Epistemology – The Theory of Knowledge
By the end of this unit you should be able to
Explain propositional knowledge
Explain tripartite definition
Discuss the problems with this definition
Explain the part justification plays in knowledge claims
Explain and discuss empiricism and rationalism
Explain, analyse and evaluate Descartes’ epistemological claims
Epistemology is also called the theory of knowledge.
You may have heard people say “I know what I know okay!” This suggests that there is something certain that they possess which they call knowledge.
What is knowledge?
Here are some different knowledge statements.
I know the earth is the third planet from the sun.
I know how to ride a bike.
I know North Berwick.
I know 2 + 2 = 4
I know men.
I know all bachelors are unmarried men.
I know the sun will rise tomorrow.
I know food will nourish me.
I know salt tastes salty.
I know the best way home
I know murder is wrong
I know this is my body.
I know how to speak English.
I know what red is like.
I know the meaning of life
I know me.
I know I like ice-cream.
I know the earth is flat.
I know smoking is bad.
I know maths.
The list of different knowledge statements on this page can be grouped according to three basic types. This can be seen in examples 1-3.
1 I know the earth is the third plant from the sun = Knowledge that…
2 I know how to ride a bike = Knowledge how…
3 I know North Berwick = Knowledge about…
Knowing that.. is called propositional knowledge. Knowing that the earth is the third planet is an example of “knowledge that…”. Propositional Knowledge.
Knowing how to ride a bike is “knowledge how..”. This is an ability or a skill not propositional knowledge.
Knowing about North Berwick is a third kind of knowledge often called knowledge by acquaintance. It comes from familiarity. Implicit in this claim is that the claimant has been to North Berwick.
What about the statement “I know the quickest way to the school lunch hall”? What kind of knowledge claim is being made here? Why?
Some would claim that knowing how is a special kind of knowing that.
Epistemology is sometimes called the theory of knowledge. Epistemology is mainly concerned with the kind of knowledge involved in truth-claims, that is, when the truth or falsity of something is proposed or claimed. In other words propositional knowledge. Propositional knowledge is knowledge that, not knowledge how or knowledge about.
We are dealing with knowledge that something is the case – facts.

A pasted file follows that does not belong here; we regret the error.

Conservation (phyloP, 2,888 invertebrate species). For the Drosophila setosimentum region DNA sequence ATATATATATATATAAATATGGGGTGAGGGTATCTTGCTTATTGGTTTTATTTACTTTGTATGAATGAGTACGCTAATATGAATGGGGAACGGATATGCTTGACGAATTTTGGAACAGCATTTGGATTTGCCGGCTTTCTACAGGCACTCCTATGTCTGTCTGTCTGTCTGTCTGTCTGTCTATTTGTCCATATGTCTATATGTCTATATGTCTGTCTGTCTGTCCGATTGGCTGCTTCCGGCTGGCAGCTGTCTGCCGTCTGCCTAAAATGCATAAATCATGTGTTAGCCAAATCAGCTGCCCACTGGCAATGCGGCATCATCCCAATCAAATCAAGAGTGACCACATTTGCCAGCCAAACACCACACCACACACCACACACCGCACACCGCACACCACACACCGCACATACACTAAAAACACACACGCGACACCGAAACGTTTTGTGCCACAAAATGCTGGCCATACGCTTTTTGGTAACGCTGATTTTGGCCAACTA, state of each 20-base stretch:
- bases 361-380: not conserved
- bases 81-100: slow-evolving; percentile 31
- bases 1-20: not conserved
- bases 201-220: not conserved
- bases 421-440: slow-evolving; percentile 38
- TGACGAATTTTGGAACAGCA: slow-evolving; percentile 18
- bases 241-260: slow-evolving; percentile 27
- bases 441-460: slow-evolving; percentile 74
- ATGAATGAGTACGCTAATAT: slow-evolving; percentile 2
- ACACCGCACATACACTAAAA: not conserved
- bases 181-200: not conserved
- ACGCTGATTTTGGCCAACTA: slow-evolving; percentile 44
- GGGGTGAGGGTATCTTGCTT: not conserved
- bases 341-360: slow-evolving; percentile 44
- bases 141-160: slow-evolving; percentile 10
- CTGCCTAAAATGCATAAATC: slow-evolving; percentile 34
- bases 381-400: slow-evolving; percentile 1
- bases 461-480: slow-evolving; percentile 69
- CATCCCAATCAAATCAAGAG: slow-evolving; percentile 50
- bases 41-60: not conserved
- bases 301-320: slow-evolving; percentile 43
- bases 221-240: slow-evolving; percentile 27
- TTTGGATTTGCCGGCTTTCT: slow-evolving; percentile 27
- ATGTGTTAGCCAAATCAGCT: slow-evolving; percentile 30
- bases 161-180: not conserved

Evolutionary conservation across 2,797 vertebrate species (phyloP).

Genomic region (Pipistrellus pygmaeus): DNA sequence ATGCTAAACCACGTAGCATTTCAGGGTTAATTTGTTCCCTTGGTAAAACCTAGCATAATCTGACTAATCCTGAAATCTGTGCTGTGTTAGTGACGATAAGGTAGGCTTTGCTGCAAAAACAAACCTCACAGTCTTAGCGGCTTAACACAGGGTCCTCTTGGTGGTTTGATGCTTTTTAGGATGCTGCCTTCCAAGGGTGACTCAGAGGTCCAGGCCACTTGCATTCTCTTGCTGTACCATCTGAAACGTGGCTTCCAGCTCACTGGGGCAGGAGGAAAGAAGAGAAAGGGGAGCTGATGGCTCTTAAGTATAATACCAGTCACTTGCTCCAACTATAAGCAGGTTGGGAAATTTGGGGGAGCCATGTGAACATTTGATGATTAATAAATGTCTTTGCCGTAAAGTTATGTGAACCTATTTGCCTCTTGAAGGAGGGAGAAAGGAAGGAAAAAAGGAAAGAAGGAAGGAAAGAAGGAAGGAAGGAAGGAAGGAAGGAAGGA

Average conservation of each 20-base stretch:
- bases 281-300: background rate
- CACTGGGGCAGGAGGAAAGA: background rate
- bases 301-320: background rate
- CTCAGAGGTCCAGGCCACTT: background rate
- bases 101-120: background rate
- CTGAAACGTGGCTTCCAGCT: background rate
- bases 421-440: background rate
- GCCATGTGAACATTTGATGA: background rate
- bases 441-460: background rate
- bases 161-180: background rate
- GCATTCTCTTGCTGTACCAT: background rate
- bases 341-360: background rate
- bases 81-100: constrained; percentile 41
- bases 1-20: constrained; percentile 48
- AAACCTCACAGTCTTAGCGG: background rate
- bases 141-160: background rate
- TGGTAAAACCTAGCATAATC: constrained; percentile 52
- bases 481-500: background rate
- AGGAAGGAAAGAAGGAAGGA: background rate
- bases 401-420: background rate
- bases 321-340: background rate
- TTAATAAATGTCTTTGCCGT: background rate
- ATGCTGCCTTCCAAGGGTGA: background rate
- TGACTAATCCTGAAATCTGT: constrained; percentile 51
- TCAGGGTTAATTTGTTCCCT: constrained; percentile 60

Knowledge that = propositional knowledge.
Definition of Propositional Knowledge
Perhaps the most common simple definition of knowledge is justified true belief. This important definition is also known as the tripartite definition of knowledge.
Tripartite Definition – “I have knowledge if…”
I believe that something is true
I have a good reason to believe that it is true and
It is true.
What this definition is claiming is that there are three necessary and sufficient conditions for knowledge to take place.
So for the first statement on page 1 to be knowledge an individual..
1 would have to believe that the earth was the third planet from the sun.
2 would have to have justification for believing that the earth was the third planet from the sun.
3 it would have to be true that the earth was the third plant from the sun.
What is epistemology?
What different kinds of knowledge are there?
Give examples of each.
With which kind of knowledge are we concerned?
How can this kind of knowledge be defined?
What does this definition claim?
Apply this definition to a propositional claim of your choice.
With what kind of knowledge are we not concerned? Give examples.
Into which of the three knowledge categories do each of the statements on page 1, examples 4-20 fall?
How would you respond to the claim “I know what I know”?
Obviously, the kind of knowledge involved in a straightforward historical claim like "I know that in fourteen hundred and ninety-two Columbus sailed the ocean blue" is quite different from the kind of knowledge delivered through an introspective intuition, as in "I know that I exist." And both of these are quite different from the knowledge involved in the religious assertion, "I know that God loves me" and so on.
Is Justified True Belief Knowledge?
Remember our working definition for knowledge is belief which is justified and true.
The question is - are these the only necessary and sufficient conditions for knowledge?
Some do not think so!
The Greek philosopher Plato pointed out that we can be right about something but not really know about something. He used a story to illustrate his argument.
A traveller asked a local which of the two roads ahead led to the town he wished to reach. The local, not knowing but wishing to be helpful pointed to the one which subsequently proved to be the right choice.
The traveller believed that it was the correct road, he was justified in his belief and his belief was true - it was the correct road - but he did really know it was the correct road?
Why do you think that Plato said that the traveller did not really know?